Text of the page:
With the exception of 2017, the price of WTI and the number of permits issued to produce it have tracked each other closely throughout the shale era. Since the advent of the COVID-19 pandemic, however, the two have diverged sharply.

In January 2020, U.S. permits totaled about 2,900 and the price of WTI had dipped just slightly from December to average a sturdy $57.52/bbl for the month. After that, both suffered a harsh decline, with WTI slumping to its nadir of $16.55/bbl in April 2020 and the number of permits to barely above 1,000 in May.

From there, WTI commenced a slow but steady climb in which the February 2022 average price eclipsed $90/bbl. The number of permits issued in February, however, was the lowest in more than a decade.

Permits and price
(Source: Rextag, EIA)

The phenomenon stems from an industrywide response to investors, who have set returns as a priority over growth. Producers are loathed to pump up their capex budgets again, only to struggle with a subsequent crash in prices as a result of overdrilling.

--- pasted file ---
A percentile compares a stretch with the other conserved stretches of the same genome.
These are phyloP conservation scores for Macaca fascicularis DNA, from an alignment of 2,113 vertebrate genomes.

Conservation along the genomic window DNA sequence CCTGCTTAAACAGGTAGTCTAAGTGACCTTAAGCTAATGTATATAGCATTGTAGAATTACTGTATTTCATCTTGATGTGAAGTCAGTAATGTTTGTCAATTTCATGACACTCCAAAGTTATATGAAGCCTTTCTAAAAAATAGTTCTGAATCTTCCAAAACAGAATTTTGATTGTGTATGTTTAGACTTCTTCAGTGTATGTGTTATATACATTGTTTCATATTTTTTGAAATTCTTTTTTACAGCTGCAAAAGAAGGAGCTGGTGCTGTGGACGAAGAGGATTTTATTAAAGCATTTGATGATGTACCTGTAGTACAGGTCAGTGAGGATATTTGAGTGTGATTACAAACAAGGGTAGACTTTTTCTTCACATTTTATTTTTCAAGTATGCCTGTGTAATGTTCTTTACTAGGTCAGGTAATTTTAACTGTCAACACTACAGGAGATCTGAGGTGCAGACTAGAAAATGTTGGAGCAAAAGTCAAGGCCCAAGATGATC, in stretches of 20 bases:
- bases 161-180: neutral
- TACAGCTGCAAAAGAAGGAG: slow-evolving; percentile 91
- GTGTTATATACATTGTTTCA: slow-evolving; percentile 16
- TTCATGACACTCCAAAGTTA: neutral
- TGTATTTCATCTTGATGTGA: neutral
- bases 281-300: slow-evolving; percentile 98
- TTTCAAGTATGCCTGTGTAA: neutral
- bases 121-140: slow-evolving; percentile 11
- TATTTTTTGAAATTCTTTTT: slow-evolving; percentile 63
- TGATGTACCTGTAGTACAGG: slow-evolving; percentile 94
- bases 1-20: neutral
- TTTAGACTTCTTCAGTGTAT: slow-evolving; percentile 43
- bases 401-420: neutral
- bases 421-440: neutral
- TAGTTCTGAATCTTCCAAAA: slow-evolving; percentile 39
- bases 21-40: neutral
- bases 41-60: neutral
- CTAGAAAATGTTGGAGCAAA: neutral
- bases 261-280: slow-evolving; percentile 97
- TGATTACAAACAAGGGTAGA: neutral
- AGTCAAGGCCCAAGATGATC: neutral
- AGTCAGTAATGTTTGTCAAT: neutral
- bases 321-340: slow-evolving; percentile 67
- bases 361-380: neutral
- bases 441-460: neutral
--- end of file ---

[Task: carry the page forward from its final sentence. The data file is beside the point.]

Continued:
How long will this last? It might well be over already.

The Permian Basin finished first-quarter 2022 with a best-ever mark for its monthly permit filings in March, Rystad Energy reported. That’s a harbinger of a “robust expansion” of horizontal drilling on the way, but it’s also a continuation of healthy permit activity in the busy Permian.

permits by county
(Source: Rextag)

Midland County, Texas, the most recent leader in approved permits in the Permian and overall, has experienced an increase in combined oil and gas production every year since 2017, pandemic be damned. Its output surpassed 106 million boe in 2021, according to Rextag Energy data.

permits by state
(Source: Rextag)

But while Texas and the Permian Basin dominate, others are preparing to flex their production muscles. Converse and Jackson counties in Wyoming put up Permian-like permit numbers this month, and Dunn County in North Dakota’s Bakken formation found a slot in the rankings between Karnes and Crane counties in Texas.

permits by operator
(Source: Rextag)

The leading permit gatherer, with 58, is Pioneer Natural Resources Co., also the leading producer in Midland County at the moment and for all time. Following Pioneer is EOG Resources Inc., with operations across a wide swath of the middle of the country. ConocoPhillips Co. is No. 2 in Midland, a spot it has always held.